MGs and MFs dont “LIKE” poor soil, however they will produce more booms, much earlier in poor soil. When there is an abundance of nutriants available for the plant to grow, it will do just that FIRST, GROW. Thus producing blooms later in the season. You will end up with very LARGE leaves on very LARGE vines until about July, t hen you will start producing blooms. In Poor soil, the vines can be somewhat “spindly” or small, and the leaves will be smaller as well, however you will produce more flowers, earlier.

It all depends on why you are growing them. If its ONLY for flowers, grow in poor soil with little nutriants, and youll get lots of blooms on fairly young plants.

If it is for foliage ( and blooms) grow them in good, nutriant rich soil, and feed them miracle grow once a month, and youll have HUGE plants with HUGE leaves ( for privacy) that will stay that way most of the year. BUT, they wont start really producing massive blooms until half way thru july.

SO you see, you are largely in control of the types of vines you get, and the amount/ timing of the blooms you get. rest assured though, that in the end ( late summer into sept) you will get massive amounts of flowers on both vines irregardless of the poor or nutriant rich soils you choose to use.

Hope that helps!

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ron_convolvulaceae

novaplantguy_z7b_8a – Thank you for your contribution to this subject and the relevancy of the growers interested results as per soil conditions. (??’irregardless’??).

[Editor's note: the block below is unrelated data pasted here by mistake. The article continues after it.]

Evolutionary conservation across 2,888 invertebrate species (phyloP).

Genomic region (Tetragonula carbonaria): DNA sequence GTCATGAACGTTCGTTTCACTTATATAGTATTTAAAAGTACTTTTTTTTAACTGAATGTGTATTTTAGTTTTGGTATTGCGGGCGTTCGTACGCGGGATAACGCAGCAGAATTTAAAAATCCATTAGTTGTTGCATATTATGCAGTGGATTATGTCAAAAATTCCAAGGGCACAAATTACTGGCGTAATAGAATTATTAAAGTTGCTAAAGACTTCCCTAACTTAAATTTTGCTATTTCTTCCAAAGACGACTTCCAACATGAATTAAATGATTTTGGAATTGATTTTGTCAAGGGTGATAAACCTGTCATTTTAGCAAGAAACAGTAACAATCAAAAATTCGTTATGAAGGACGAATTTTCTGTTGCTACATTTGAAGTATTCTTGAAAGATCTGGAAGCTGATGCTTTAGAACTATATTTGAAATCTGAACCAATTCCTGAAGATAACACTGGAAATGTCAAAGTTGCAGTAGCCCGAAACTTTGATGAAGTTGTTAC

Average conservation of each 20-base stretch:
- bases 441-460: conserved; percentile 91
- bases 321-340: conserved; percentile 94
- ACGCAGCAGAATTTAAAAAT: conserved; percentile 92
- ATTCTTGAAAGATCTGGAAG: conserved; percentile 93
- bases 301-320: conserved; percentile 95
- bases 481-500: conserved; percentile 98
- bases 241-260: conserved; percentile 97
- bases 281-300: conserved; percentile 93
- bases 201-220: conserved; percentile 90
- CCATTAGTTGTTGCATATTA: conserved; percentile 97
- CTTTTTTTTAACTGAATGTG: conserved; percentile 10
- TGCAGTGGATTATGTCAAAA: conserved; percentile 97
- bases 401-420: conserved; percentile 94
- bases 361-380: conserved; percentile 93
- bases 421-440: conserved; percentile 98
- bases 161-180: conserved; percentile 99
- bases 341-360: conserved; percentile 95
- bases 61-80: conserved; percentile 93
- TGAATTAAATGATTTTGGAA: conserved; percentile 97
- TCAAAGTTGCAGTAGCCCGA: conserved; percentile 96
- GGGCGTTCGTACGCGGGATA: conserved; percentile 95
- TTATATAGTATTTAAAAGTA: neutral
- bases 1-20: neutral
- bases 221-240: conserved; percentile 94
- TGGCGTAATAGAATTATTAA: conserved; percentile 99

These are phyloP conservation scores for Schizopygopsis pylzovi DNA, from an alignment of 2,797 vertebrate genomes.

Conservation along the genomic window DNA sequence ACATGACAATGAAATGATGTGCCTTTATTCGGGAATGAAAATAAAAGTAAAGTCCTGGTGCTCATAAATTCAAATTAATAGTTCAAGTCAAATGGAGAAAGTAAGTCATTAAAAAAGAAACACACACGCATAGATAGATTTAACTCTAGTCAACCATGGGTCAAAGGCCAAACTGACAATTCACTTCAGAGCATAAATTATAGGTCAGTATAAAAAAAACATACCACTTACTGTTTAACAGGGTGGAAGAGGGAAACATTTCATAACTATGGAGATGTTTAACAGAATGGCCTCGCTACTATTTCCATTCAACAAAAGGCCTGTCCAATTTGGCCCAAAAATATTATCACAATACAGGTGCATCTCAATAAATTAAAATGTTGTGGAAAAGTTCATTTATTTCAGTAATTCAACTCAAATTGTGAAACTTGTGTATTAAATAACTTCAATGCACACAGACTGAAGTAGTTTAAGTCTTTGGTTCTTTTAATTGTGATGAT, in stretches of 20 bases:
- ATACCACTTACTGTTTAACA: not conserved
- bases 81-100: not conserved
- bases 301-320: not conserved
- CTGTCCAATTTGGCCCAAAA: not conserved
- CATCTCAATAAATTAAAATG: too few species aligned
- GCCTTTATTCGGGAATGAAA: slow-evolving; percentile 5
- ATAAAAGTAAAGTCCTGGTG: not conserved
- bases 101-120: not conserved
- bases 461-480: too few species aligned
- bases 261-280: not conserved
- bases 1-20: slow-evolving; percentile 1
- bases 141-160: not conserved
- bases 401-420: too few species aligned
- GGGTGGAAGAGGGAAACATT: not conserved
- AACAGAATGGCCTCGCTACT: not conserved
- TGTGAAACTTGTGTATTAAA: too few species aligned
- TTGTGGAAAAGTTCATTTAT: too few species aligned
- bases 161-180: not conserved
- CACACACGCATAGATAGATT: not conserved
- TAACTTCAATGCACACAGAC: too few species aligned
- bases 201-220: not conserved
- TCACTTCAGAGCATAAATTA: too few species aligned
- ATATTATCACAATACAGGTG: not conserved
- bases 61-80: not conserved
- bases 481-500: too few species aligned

There are a number of different substances that are considered to be nutritive to plants and that could very generally be called ‘fertilizers’.

The different nutrients that are considered as essential for plant growth are referred to as Macronutrients(Major or primary),Minor Nutrients(secondary) and Micronutrients. plant growth and behaviour is also affected by elements,compounds and hormones not considered essential. the useage of the terms ‘fertilizer’ and ‘rich’ or ‘poor soils are relative fuzzy non-specific terms that can sometimes be misleading.

The Macronutrient Nitrogen is the nutrient that is most likely to result in ‘delayed’ flowering in the Morning Glories most commonly seen in garden cultivation. the Macronutrient Phosphorus is often bloom stimulating and can sometimes overide the effects of a Nitrogen rich growing medium thereby causing the induction of earlier flowering . Phosphorus is often a main component of bloom boosting fertilizers. there are also bloom boosters that are vitamin and plant hormone based that will not stimulate excessive foliage growth or delay flowering.

Hoping this information may help to clarify the literal and rhetorical useage of the terms fertilizer and nutrients as related to plant nutrition.

I plan to grow moon vine and 2-3 morning glories in one pot on my balcony, hopefully twining the vines around my skinny metal railings. (And the morning glories around the moon vine.) I'll use fishing line if needed. How big a pot will I need? Should I plant 1 or 2 moon vines in the pot? This pot wi…